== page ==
Across health care, there is an increasing reliance on teams from a variety of specialties (e.g., nursing, physician specialties, physical therapy, social work) to care for patients.At the same time, medical error is estimated to be “the third most common cause of death in the US” , and teamwork failures (e.g., failures in communication) account for up to 70-80 percent of serious medical errors [2-5].
Teams offer the promise to improve clinical care because they can aggregate, modify, combine, and apply a greater amount and variety of knowledge in order to make decisions, solve problems, generate ideas, and execute tasks more effectively and efficiently than any individual working alone .
Given this potential, a multidisciplinary team of health care professionals could ideally work together to determine diagnoses, develop care plans, conduct procedures, provide appropriate follow up, and generally provide quality care for patients.
This is an effect based in simple probability: if all group members know a piece of information, for example an attribute of a job candidate, that information is more likely to be mentioned during a group discussion than information known by only one member .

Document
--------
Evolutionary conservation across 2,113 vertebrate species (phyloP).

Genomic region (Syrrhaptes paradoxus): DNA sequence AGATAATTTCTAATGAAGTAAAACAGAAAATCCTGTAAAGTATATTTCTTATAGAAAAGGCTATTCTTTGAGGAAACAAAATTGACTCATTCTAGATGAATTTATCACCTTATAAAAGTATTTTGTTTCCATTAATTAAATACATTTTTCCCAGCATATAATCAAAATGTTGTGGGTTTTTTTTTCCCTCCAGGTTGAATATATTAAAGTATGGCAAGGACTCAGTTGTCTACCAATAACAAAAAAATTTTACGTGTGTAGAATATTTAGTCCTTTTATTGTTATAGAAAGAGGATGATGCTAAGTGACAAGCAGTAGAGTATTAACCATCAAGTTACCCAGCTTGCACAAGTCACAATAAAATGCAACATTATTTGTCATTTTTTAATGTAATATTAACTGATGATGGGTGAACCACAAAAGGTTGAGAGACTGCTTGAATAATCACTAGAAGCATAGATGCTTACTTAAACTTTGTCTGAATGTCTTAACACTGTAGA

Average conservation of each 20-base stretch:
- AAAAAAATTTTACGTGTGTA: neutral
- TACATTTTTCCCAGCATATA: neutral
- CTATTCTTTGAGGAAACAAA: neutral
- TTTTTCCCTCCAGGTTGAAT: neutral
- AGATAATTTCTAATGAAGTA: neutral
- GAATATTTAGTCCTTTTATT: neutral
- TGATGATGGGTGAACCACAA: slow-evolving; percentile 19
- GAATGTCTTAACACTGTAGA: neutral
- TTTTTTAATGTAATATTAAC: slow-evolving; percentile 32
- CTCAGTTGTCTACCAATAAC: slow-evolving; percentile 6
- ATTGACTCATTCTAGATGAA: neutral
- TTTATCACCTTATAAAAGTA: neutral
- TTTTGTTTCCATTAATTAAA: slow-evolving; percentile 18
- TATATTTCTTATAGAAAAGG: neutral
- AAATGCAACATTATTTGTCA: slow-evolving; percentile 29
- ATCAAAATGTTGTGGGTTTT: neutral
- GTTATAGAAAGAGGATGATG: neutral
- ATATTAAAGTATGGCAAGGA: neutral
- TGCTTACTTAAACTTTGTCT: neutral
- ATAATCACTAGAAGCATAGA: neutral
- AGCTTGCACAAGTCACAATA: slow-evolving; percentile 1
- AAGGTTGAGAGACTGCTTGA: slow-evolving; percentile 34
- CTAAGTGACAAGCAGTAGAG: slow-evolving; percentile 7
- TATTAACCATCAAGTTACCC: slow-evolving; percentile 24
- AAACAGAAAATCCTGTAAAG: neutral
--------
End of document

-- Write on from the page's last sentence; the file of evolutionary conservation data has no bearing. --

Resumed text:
As a result, uniquely held, important knowledge could go unspoken because members are less likely to think of it.
A common thread in this work is the idea that these group structures and processes associated with collective intelligence are enhancing the quality of information sharing in the team .
The speculation is that members who pick up on a wider variety of subtle cues, and teams that operate in a manner that incorporates multiple perspectives, will operate with more and better information than they would otherwise.
Team members must first share relevant knowledge (i.e., knowledge about the task at hand) with others, and, second, that voiced knowledge must impact the team’s work.
The communication processes of speaking up and influencing others both come with challenges. The challenge for effective information sharing begins with identifying who should be on the team, which can help to facilitate knowledge sharing.
These patterns of interaction among team members allow teams to make good use of members’ expertise—a key reason teams could be effective in health care—but capitalizing on a team’s collective expertise is surprisingly difficult.
The process of expertise use in teams is multifaceted.